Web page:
- McGovern on Rosenstein, Warren on Wall Street, Polito at WPI
- All about the amendments during initial Senate budget debate
- Video: Spilka, Senate leaders talk fiscal 2018 spending plan
- Sudders sees pot industry as work in progress
THE BIG DEAL
Baker pens letter to Capitol Hill warning of insurance market instability
By Michael P. Norton
After the U.S. House narrowly passed legislation he describes as a “significant threat” to Massachusetts from a fiscal and coverage standpoint, Gov. Charlie Baker wrote to three U.S. Senate committees last week to urge them to stabilize insurance markets as they consider healthcare reform and avoid shifting Medicaid costs to the states.
The House bill, Baker wrote in his latest letter, would result in the loss of coverage for “thousands” of people in Massachusetts, adding that state government would lose $1 billion in federal revenue supports beginning in 2020.
“I urge the Senate not to pass any bill that threatens the loss of existing health-care coverage or makes it more unaffordable for Americans,” Baker wrote.
To prevent insurance companies from dropping out of the Massachusetts market or raising premiums, Baker said it’s critical that Congress ensure a transition period of several years for major changes to the Affordable Care Act, the landmark law signed by President Barack Obama. And he said any federal health care bill must address “escalating pharmacy costs.”
A former health insurance executive, Baker said Massachusetts insurers, who are filing 2018 plan year rates imminently, could be on the hook for $63 million in unreimbursed costs for the rest of 2017 and $123 million in 2018 if federal cost-sharing reduction payments (CSR) are not “resolved affirmatively.”
“This will disrupt our hard-earned market stability, potentially increasing 2018 premiums drastically, causing insurers to withdraw plans and reducing access for lower-income residents,” Baker wrote to U.S. Senate Finance Committee Chairman Sen. Orrin Hatch, R-Utah, and ranking Democratic member Sen. Ron Wyden of Oregon, with identical letters sent to the Senate Budget Committee and the Senate Health, Education, Labor and Pensions Committee.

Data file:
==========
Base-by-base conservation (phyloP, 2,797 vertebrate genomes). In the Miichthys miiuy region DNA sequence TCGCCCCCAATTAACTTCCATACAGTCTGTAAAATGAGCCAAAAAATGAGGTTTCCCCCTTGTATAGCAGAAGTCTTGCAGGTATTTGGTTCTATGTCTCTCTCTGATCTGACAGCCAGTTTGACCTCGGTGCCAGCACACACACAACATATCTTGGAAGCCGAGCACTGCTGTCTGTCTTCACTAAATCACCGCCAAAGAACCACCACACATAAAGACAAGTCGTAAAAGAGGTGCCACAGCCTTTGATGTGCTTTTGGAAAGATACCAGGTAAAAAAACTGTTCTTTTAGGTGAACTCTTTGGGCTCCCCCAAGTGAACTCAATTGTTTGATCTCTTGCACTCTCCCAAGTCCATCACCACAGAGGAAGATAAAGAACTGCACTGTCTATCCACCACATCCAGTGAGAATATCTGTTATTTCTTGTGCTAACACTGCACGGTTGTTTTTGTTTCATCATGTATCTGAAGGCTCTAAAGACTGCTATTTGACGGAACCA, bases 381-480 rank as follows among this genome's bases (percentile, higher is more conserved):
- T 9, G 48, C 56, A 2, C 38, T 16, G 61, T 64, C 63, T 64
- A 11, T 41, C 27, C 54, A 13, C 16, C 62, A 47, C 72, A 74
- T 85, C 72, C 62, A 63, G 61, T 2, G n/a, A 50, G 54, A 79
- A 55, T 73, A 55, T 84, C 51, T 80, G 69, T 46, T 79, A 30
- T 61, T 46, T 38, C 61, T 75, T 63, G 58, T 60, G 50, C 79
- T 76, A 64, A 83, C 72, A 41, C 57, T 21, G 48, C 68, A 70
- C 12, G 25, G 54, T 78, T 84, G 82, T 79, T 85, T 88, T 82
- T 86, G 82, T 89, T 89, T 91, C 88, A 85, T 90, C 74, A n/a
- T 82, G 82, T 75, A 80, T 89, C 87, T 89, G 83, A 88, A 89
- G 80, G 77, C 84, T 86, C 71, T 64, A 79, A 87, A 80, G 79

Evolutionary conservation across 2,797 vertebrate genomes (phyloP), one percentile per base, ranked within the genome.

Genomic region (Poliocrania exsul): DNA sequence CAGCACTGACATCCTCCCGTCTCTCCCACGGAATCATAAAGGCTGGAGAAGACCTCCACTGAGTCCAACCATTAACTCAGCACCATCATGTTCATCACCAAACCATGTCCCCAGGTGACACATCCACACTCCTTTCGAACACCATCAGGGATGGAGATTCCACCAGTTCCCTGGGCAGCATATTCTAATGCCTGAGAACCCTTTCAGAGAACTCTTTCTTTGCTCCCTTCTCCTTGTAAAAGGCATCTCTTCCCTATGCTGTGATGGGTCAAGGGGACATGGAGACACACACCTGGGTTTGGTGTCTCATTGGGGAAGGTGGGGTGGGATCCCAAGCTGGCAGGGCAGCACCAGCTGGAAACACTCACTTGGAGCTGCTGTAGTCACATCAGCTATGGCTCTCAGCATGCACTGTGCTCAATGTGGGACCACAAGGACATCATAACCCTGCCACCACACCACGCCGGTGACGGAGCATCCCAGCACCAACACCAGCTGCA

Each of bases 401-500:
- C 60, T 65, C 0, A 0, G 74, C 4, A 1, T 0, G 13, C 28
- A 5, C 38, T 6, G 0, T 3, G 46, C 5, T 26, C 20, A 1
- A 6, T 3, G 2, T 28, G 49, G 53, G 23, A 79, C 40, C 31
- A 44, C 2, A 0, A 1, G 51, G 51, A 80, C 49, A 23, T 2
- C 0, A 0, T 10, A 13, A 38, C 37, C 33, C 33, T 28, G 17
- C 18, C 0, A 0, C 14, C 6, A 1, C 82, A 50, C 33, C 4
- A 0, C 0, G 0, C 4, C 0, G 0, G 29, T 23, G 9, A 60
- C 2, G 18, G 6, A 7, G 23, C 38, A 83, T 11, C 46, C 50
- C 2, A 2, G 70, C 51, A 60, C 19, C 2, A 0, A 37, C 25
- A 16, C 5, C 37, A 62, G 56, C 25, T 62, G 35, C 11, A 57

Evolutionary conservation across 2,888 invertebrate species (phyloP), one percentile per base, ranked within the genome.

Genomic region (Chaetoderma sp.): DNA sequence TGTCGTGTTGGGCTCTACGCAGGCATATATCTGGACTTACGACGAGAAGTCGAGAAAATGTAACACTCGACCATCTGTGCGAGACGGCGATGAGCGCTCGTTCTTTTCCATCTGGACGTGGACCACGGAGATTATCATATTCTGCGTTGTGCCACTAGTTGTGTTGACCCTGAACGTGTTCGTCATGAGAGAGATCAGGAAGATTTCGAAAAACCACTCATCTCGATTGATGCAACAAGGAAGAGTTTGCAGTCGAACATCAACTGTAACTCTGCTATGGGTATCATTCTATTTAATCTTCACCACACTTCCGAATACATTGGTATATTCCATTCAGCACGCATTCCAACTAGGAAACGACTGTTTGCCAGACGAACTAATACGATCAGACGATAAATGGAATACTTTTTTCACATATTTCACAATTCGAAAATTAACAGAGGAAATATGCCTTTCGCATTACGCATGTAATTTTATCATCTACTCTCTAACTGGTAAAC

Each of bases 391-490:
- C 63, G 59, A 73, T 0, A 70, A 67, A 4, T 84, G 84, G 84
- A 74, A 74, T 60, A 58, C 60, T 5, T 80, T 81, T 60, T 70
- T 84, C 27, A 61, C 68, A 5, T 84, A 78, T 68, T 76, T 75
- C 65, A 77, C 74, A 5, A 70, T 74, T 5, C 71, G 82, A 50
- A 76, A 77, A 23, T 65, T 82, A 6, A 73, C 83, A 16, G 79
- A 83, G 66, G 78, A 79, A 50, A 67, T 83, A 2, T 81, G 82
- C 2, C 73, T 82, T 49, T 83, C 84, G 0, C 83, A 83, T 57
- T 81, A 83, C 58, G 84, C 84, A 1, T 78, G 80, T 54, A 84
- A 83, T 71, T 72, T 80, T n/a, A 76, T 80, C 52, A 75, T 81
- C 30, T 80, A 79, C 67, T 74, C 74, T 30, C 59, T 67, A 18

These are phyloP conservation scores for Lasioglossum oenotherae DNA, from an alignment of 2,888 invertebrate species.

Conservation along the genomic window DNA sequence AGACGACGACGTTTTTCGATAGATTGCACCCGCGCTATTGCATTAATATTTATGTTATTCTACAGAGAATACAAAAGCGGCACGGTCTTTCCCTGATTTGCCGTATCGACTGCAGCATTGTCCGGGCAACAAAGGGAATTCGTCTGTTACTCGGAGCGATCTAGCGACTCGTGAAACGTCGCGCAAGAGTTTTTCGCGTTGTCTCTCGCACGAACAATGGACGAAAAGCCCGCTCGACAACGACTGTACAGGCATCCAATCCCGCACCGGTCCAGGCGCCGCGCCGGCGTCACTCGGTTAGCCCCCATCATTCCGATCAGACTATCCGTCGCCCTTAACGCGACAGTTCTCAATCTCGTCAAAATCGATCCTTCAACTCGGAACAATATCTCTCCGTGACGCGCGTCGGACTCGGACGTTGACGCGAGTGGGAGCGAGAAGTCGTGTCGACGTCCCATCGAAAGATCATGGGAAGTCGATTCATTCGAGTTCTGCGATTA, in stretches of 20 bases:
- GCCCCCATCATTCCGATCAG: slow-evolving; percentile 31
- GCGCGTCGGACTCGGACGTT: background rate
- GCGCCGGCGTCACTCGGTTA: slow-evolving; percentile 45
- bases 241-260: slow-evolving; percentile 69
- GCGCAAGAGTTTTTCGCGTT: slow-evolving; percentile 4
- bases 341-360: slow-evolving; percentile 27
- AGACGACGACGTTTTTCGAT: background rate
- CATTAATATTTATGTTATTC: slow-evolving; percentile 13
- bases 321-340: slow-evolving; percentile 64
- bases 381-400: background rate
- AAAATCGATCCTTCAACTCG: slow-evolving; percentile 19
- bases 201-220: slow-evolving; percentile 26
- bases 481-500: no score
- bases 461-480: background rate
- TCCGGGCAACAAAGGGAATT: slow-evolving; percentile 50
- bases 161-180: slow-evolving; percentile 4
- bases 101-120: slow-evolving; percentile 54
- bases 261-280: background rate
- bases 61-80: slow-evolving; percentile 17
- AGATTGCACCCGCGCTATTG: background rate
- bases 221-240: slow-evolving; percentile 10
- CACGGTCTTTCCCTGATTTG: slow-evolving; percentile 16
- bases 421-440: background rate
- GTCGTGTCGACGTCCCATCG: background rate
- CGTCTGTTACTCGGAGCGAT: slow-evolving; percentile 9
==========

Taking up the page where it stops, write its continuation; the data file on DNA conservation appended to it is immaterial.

The fate of the CSR subsidies hangs in a lawsuit, House v. Price, initially filed by House Republicans against the Obama administration.
Urging senators not to shift costs to the states, Baker said 31 states and the District of Columbia have decreased their uninsured rates by expanding Medicaid coverage and “should not be penalized for expanding coverage under the Affordable Care Act.” Baker also called for reforms that give states more flexibility to design Medicaid benefits, managed-care delivery and pharmacy coverage.
Baker is seeking to impose a new assessment on certain employers to help the state cover its rising Medicaid costs, and said in his letter that “states should have the flexibility to implement the mandate on employer responsibility, penalties, and reporting requirements in ways that work best for the employers and employees of their state.”
Gonzalez gets gubernatorial
Before criticizing the employer assessment proposal Baker put on the table in January, the former state budget chief chastised the governor for his noncommittal posturing toward the likely 2018 ballot question to raise income taxes on millionaires.
Gonzalez supports the “Fair Share” amendment — as well as a tax on soda and a freeze of the general income tax at 5.1 percent — while Baker opposes the latter two, but has refused to take a firm position on the millionaires’ tax.
As the earliest entrant on the Democratic side, Gonzalez appears to be trying to get some traction as a foil to Baker before his opponents get out of the gate. He also became one of the first political figures at the state level to call for President Donald Trump’s impeachment.